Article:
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Not your basement version of table tennis

The Buzz: It's akin to the first and second rounds of the NCAA Tournament for college basketball junkies. Except all the games are played under one roof. One match after another after another after another.
/ Source: contributor

The sounds of the action -- a ping, ping, ping whenever the white sphere rocketed off a paddle -- echoed from grandstand to grandstand at the Peking University Gymnasium on Thursday. But don't get it twisted -- this was table tennis, not ping pong.

Ardent fans here will correct you if you call the sport ping pong. Ping pong, they say, is a game you play in the basement or the garage. Something you play with grandpa after he's had a couple too many. A game that's more recreational than sport. Moreover, a ping pong table in the United States is more likely to be used as a platform for beer pong.

Table tennis is as close to a national sport as there is in China -- although basketball is quickly rising in popularity, especially with the youth. For table tennis fans, the setup at the Peking University Gymnasium must have been heaven. Two hundred and twenty matches will be played in 10 days.

Four games were going off simultaneously on Thursday, the third day of singles. The day started promptly at 9 a.m. and would continue until 3 p.m. Twenty four matches in six hours. After a three hour break, the action would continue into the night.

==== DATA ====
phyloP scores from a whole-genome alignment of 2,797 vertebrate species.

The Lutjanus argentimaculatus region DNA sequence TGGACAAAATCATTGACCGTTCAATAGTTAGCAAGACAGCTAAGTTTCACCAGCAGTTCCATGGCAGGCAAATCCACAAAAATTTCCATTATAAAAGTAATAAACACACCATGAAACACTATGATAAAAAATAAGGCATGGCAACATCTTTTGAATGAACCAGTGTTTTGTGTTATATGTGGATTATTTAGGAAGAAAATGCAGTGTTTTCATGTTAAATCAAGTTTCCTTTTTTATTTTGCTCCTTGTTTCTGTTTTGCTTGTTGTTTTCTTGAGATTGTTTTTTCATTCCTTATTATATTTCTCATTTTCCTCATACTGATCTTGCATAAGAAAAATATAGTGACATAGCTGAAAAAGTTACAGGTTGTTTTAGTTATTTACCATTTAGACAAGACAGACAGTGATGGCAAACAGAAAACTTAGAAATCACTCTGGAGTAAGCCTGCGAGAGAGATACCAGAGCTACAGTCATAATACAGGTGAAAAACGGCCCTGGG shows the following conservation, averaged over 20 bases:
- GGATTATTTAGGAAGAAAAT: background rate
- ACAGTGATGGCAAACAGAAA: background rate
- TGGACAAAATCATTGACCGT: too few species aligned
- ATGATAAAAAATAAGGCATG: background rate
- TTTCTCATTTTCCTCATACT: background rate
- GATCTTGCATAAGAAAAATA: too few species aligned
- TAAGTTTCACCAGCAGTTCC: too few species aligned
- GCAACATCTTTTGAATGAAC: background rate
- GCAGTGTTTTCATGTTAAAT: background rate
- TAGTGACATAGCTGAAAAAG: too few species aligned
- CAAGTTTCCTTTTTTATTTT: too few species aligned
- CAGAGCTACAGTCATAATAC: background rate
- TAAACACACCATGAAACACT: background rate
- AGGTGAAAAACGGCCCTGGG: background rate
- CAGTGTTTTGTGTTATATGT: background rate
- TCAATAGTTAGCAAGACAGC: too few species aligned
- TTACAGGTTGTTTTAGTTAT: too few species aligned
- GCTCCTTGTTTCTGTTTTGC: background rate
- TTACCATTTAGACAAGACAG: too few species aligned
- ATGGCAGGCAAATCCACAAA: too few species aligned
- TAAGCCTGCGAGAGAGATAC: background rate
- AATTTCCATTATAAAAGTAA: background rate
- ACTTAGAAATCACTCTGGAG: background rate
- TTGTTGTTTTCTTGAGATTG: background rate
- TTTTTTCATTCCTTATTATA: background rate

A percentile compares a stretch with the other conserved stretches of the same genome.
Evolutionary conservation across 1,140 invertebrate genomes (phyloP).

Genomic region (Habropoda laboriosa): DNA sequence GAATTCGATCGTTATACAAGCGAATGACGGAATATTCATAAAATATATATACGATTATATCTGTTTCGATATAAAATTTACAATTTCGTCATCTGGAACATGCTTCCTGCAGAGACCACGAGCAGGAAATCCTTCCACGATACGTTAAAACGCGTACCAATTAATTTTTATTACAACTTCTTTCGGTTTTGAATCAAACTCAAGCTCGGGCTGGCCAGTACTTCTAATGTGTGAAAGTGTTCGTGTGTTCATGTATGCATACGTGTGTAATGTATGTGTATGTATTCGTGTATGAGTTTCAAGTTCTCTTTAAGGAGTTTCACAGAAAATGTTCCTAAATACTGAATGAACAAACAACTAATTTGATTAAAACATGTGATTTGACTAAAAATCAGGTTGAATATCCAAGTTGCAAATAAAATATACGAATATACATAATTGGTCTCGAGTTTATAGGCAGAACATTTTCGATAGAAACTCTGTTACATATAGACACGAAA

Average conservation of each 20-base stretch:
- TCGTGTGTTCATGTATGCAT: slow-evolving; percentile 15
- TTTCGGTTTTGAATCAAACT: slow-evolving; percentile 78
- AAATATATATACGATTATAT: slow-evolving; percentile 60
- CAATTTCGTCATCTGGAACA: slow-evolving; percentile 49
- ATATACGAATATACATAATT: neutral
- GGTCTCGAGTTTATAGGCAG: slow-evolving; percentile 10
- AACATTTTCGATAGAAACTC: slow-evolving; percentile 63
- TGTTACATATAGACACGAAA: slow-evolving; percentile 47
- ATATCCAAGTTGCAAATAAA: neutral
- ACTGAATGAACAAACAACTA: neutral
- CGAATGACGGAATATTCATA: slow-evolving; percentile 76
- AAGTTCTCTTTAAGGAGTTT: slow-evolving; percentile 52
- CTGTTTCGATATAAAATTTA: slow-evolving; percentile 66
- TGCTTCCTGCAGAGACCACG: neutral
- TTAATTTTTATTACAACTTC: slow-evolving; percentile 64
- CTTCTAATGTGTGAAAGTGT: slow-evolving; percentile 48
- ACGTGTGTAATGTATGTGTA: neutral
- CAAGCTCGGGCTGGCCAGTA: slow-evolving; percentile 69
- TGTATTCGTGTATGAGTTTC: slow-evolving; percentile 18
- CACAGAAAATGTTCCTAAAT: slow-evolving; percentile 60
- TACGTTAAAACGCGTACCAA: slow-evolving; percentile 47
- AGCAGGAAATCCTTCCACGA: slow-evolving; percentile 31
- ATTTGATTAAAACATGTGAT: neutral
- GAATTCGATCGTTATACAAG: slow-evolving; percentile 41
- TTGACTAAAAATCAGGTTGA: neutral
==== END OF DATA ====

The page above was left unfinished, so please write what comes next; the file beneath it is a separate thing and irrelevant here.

It's akin to the first and second rounds of the NCAA Tournament for college basketball junkies. Except all the games are played under one roof. One match after another after another after another.

It takes just as much eye coordination as the players' to keep track of the action. At one point two matches were stretched into the seventh set: China's Wang Chen vs. Korea's Kim Kyung Ah and USA's Gao Jun vs. the Dominican Republic's Wu Xue. The crowd would switch from table to table, cheering for long rallies and crushing winners.

But this was China's game and the partisan crowd threw their sizable support to each Chinese competitor (that included players from Hong Kong, as well). "[Insert Chinese athlete's name], jia you!" was chanted between nearly every point. The cheer will be ringing in my ears for years.

Wang rode the crowd's support to a 11-5 win in the seventh set. Gao, however, could have used some more support. The American was upset 11-9 in the final set. All the players were dripping in sweat after the final point. Who says this isn't a high-impact, grueling sport? Not Gao and her opponent after their hour-long match.

"I was just trying to fight," Gao said. "I was very tired, it was such a long match. I just couldn't move anymore."

"I was exhausted," her opponent Wu said. "I didn't even think about winning or losing. I just wanted to get it over and done with."

But the crowd wanted more, the only reason to leave the seats was to get a Styrofoam box of food or a bowl of noodles. It was noon and the men took to the tables. Asking which Chinese players were good, a fan looked perplexed. "All of them," she said.

The energy didn't dissipate in the afternoon -- that obnoxious cheer again -- although one of the volunteers nodded off as she sat beside the press box. Even the long two weeks of the Olympics had gotten to her.

But she must have surely woken up when Denmark's Michael Maze and Croatia's Zoran Primorac battled into the 7th set. The fans knew that were witnessing a classic, a match that overshadowed the other three besides them. Maze parried attack after attack, awing the crowd with each defense of Primorac's shots. The final point lasted about 20 shots, until Primorac finally finished off the Dane. The crowd roared in approval and appreciation.

Maze stalked off to a tunnel under the stands. He paced back and forth, his frustration visible as he discussed the match with his coach. He had come so close, losing 11-9 in the final set. Table tennis most likely has been his life for the last four years. And I wouldn't disrespect him by calling his sport ping pong.